History of The East Texas Arboretum

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History of the Arboretum:

Years of lying abandoned had left a truck farm to the mercy of the sunshine, wind and occasional rains that swept across the land. The moisture nourished the resilient Bermuda grass that blanketed the fertile pastures.

Near the west property line, a barbed wire fence, mostly fallen to the ground and covered with Texas buttercups, slowly turned to rust, a hint of human intervention in days gone by.

An old house on the property had long ago been bulldozed and stacked into a heap with some tin and other man-made looking things scattered nearby. To the west, tons of sawdust and other construction by products had been dumped on the property instead of the landfill. To the east the bottom of the hill disappeared into a small creek that was being escorted through the property by thickets of cherry laurel, poplar and a variety of hardwoods.

Love grass dotted the hillside. Wild daisies swayed back and forth in gentle afternoon breezes. A long-abandoned footbridge cut across the creek and over a large gas line.  The line might have gone unnoticed had it not been for an audible hiss, a dead giveaway that the line had a serious leak.  Across the creek the undergrowth had matted, rendering entrance to the marshy bog almost impossible. Upon seeing the property, a local real estate agent announced it would be the perfect site for a botanical garden.

The development of the East Texas Arboretum has been the result of an exceptional and intense volunteer effort. From a small group of dedicated visionaries came the dream of establishing a regional arboretum in East Texas.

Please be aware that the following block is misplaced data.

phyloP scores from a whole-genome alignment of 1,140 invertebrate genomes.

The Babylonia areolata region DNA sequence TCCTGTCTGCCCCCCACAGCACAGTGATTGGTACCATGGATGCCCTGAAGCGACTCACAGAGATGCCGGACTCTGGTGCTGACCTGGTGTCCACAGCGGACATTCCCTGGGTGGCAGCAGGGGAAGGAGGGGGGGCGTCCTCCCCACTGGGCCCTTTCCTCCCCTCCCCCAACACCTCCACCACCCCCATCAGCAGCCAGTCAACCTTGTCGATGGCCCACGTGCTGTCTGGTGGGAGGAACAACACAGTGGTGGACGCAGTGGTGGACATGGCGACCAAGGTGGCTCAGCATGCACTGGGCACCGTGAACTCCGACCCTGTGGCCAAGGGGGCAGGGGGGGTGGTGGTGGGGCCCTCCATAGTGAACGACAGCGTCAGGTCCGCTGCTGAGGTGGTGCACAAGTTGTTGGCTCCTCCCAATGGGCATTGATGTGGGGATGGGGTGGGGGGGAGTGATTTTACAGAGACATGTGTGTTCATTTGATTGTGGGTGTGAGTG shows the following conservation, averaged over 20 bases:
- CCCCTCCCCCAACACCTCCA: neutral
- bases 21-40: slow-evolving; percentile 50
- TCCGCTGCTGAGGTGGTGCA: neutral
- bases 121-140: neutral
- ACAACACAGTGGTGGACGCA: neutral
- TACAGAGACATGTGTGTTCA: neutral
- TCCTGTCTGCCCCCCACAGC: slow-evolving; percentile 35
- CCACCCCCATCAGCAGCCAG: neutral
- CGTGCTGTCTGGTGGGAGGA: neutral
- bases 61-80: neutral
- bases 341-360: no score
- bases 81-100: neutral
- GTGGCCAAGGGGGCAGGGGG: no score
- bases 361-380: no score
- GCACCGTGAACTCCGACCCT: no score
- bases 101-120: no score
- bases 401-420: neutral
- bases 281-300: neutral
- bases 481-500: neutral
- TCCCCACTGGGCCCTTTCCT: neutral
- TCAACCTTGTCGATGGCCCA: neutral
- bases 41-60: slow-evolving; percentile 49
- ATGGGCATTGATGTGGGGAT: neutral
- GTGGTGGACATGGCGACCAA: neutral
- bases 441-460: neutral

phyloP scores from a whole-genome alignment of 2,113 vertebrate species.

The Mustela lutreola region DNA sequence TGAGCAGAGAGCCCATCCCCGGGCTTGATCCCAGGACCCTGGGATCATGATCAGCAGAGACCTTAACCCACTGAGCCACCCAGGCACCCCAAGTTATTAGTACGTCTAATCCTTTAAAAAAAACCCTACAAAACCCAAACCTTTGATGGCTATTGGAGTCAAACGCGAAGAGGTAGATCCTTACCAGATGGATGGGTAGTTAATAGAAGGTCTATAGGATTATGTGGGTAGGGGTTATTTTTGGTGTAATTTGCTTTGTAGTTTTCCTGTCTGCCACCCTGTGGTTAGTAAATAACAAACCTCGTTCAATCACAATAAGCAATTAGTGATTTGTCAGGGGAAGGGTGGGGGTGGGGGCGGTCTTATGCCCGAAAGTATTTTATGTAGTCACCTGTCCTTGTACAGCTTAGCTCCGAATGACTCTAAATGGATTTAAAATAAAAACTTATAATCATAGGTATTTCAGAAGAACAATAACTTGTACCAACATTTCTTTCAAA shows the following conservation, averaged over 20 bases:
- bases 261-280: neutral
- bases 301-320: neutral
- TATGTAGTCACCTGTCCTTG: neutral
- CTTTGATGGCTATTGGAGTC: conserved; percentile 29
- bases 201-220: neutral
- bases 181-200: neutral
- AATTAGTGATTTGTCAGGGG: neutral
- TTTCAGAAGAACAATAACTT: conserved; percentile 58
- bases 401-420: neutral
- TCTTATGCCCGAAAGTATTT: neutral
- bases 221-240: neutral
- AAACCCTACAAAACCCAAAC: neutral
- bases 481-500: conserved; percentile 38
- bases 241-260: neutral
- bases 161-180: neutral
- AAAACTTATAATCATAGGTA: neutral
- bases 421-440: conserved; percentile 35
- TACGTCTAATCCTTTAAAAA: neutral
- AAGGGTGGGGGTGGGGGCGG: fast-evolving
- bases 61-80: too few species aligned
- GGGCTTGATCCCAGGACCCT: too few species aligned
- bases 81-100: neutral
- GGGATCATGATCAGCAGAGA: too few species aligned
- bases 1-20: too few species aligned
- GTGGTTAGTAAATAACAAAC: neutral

The society was incorporated in 1991, a five-member Board of Directors was formed in 1992, and the original 100 acres within the Athens city limits was purchased in 1993.

The purchase of the land was a tremendous leap of faith, since the organization had no funds, no ssets, and few members.  Nevertheless, with the assistance of generous donors, grants and foundation awards, and numerous volunteers, the East Texas Arboretum has grown into an attraction that appeals to a wide spectrum of visitors.  The land is now debt free and additional property acquired.

Since 1993 development has included the employment of a full-time executive director, a part-time educational director funded by a grant from the Texas Forest Service, and the construction of a large pavilion,  classroom/office building, a 4,000 square ft.  Woman's Building,  gardens, bridges, hiking trails, an 1850 era historical house "museum" and many structures and improvements.  The Arboretum continues to move forward with long-range development yearly. 

The East Texas Arboretum welcomes your support to sustain it for the enjoyment of future generations.


East Texas Arboretum and Botanical Society - 903-675-5630